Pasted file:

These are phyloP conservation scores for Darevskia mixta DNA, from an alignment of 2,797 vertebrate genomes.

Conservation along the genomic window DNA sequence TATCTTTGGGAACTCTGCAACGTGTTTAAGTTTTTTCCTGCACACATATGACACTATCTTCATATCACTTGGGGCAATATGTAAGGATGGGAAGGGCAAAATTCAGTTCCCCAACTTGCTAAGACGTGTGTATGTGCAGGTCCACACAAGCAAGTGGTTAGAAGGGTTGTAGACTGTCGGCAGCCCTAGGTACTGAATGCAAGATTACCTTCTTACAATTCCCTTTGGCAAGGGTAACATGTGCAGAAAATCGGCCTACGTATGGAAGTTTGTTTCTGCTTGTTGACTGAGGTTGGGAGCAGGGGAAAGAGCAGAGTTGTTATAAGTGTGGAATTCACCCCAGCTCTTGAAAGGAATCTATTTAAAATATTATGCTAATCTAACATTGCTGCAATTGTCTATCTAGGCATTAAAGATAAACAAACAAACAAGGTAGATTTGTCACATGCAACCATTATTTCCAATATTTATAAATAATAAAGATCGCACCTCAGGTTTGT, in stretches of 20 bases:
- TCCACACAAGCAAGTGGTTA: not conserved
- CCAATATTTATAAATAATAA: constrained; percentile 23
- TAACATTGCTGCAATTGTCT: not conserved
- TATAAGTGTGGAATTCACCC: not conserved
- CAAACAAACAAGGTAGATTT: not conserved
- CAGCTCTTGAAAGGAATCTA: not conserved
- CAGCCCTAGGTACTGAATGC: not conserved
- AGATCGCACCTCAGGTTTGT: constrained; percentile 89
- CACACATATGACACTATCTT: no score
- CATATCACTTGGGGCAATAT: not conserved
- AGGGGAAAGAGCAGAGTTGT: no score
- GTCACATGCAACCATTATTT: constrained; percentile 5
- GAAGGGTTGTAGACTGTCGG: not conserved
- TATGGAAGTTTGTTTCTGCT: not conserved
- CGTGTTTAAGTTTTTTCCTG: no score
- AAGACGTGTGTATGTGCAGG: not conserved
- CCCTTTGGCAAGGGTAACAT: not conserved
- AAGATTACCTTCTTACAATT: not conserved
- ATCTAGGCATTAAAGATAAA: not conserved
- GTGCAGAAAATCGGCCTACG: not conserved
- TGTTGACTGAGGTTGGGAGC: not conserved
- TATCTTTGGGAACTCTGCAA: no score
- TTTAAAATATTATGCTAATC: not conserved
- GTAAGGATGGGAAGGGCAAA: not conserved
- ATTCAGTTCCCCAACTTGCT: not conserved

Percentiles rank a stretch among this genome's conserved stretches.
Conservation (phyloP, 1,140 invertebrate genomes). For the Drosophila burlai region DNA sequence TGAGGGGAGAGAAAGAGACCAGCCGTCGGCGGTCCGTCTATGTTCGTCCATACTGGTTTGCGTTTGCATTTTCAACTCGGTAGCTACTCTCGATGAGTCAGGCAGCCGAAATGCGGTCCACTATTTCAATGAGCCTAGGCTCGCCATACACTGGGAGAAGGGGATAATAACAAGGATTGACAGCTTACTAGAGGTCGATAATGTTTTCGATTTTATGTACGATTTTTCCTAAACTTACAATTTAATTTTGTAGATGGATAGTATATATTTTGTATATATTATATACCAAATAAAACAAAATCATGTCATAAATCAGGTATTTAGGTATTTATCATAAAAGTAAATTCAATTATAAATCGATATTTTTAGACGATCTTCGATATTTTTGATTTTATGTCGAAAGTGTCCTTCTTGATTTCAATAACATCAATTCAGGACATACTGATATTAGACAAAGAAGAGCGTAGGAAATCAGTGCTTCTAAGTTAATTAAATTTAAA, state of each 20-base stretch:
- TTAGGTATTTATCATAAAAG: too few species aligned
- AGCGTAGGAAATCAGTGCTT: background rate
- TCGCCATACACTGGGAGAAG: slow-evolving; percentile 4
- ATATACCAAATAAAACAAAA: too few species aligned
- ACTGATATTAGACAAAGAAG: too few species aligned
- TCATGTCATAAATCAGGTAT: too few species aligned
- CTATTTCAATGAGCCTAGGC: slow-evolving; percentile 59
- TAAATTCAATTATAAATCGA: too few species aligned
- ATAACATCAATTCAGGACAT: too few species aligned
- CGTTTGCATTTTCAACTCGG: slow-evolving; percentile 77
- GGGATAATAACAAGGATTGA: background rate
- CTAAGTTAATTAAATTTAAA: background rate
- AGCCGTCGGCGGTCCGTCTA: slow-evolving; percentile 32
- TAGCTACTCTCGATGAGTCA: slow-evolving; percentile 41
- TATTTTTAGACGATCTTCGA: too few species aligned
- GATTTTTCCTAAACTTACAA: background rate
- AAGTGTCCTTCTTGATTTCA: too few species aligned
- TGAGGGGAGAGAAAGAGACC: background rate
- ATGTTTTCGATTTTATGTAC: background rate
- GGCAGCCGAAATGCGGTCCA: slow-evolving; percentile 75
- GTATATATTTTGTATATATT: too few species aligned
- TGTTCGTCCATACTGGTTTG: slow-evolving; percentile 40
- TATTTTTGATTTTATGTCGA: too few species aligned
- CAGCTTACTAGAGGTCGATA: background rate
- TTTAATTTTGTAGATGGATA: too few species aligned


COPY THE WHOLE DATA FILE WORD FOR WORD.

These are phyloP conservation scores for Darevskia mixta DNA, from an alignment of 2,797 vertebrate genomes.

Conservation along the genomic window DNA sequence TATCTTTGGGAACTCTGCAACGTGTTTAAGTTTTTTCCTGCACACATATGACACTATCTTCATATCACTTGGGGCAATATGTAAGGATGGGAAGGGCAAAATTCAGTTCCCCAACTTGCTAAGACGTGTGTATGTGCAGGTCCACACAAGCAAGTGGTTAGAAGGGTTGTAGACTGTCGGCAGCCCTAGGTACTGAATGCAAGATTACCTTCTTACAATTCCCTTTGGCAAGGGTAACATGTGCAGAAAATCGGCCTACGTATGGAAGTTTGTTTCTGCTTGTTGACTGAGGTTGGGAGCAGGGGAAAGAGCAGAGTTGTTATAAGTGTGGAATTCACCCCAGCTCTTGAAAGGAATCTATTTAAAATATTATGCTAATCTAACATTGCTGCAATTGTCTATCTAGGCATTAAAGATAAACAAACAAACAAGGTAGATTTGTCACATGCAACCATTATTTCCAATATTTATAAATAATAAAGATCGCACCTCAGGTTTGT, in stretches of 20 bases:
- TCCACACAAGCAAGTGGTTA: not conserved
- CCAATATTTATAAATAATAA: constrained; percentile 23
- TAACATTGCTGCAATTGTCT: not conserved
- TATAAGTGTGGAATTCACCC: not conserved
- CAAACAAACAAGGTAGATTT: not conserved
- CAGCTCTTGAAAGGAATCTA: not conserved
- CAGCCCTAGGTACTGAATGC: not conserved
- AGATCGCACCTCAGGTTTGT: constrained; percentile 89
- CACACATATGACACTATCTT: no score
- CATATCACTTGGGGCAATAT: not conserved
- AGGGGAAAGAGCAGAGTTGT: no score
- GTCACATGCAACCATTATTT: constrained; percentile 5
- GAAGGGTTGTAGACTGTCGG: not conserved
- TATGGAAGTTTGTTTCTGCT: not conserved
- CGTGTTTAAGTTTTTTCCTG: no score
- AAGACGTGTGTATGTGCAGG: not conserved
- CCCTTTGGCAAGGGTAACAT: not conserved
- AAGATTACCTTCTTACAATT: not conserved
- ATCTAGGCATTAAAGATAAA: not conserved
- GTGCAGAAAATCGGCCTACG: not conserved
- TGTTGACTGAGGTTGGGAGC: not conserved
- TATCTTTGGGAACTCTGCAA: no score
- TTTAAAATATTATGCTAATC: not conserved
- GTAAGGATGGGAAGGGCAAA: not conserved
- ATTCAGTTCCCCAACTTGCT: not conserved

Percentiles rank a stretch among this genome's conserved stretches.
Conservation (phyloP, 1,140 invertebrate genomes). For the Drosophila burlai region DNA sequence TGAGGGGAGAGAAAGAGACCAGCCGTCGGCGGTCCGTCTATGTTCGTCCATACTGGTTTGCGTTTGCATTTTCAACTCGGTAGCTACTCTCGATGAGTCAGGCAGCCGAAATGCGGTCCACTATTTCAATGAGCCTAGGCTCGCCATACACTGGGAGAAGGGGATAATAACAAGGATTGACAGCTTACTAGAGGTCGATAATGTTTTCGATTTTATGTACGATTTTTCCTAAACTTACAATTTAATTTTGTAGATGGATAGTATATATTTTGTATATATTATATACCAAATAAAACAAAATCATGTCATAAATCAGGTATTTAGGTATTTATCATAAAAGTAAATTCAATTATAAATCGATATTTTTAGACGATCTTCGATATTTTTGATTTTATGTCGAAAGTGTCCTTCTTGATTTCAATAACATCAATTCAGGACATACTGATATTAGACAAAGAAGAGCGTAGGAAATCAGTGCTTCTAAGTTAATTAAATTTAAA, state of each 20-base stretch:
- TTAGGTATTTATCATAAAAG: too few species aligned
- AGCGTAGGAAATCAGTGCTT: background rate
- TCGCCATACACTGGGAGAAG: slow-evolving; percentile 4
- ATATACCAAATAAAACAAAA: too few species aligned
- ACTGATATTAGACAAAGAAG: too few species aligned
- TCATGTCATAAATCAGGTAT: too few species aligned
- CTATTTCAATGAGCCTAGGC: slow-evolving; percentile 59
- TAAATTCAATTATAAATCGA: too few species aligned
- ATAACATCAATTCAGGACAT: too few species aligned
- CGTTTGCATTTTCAACTCGG: slow-evolving; percentile 77
- GGGATAATAACAAGGATTGA: background rate
- CTAAGTTAATTAAATTTAAA: background rate
- AGCCGTCGGCGGTCCGTCTA: slow-evolving; percentile 32
- TAGCTACTCTCGATGAGTCA: slow-evolving; percentile 41
- TATTTTTAGACGATCTTCGA: too few species aligned
- GATTTTTCCTAAACTTACAA: background rate
- AAGTGTCCTTCTTGATTTCA: too few species aligned
- TGAGGGGAGAGAAAGAGACC: background rate
- ATGTTTTCGATTTTATGTAC: background rate
- GGCAGCCGAAATGCGGTCCA: slow-evolving; percentile 75
- GTATATATTTTGTATATATT: too few species aligned
- TGTTCGTCCATACTGGTTTG: slow-evolving; percentile 40
- TATTTTTGATTTTATGTCGA: too few species aligned
- CAGCTTACTAGAGGTCGATA: background rate
- TTTAATTTTGTAGATGGATA: too few species aligned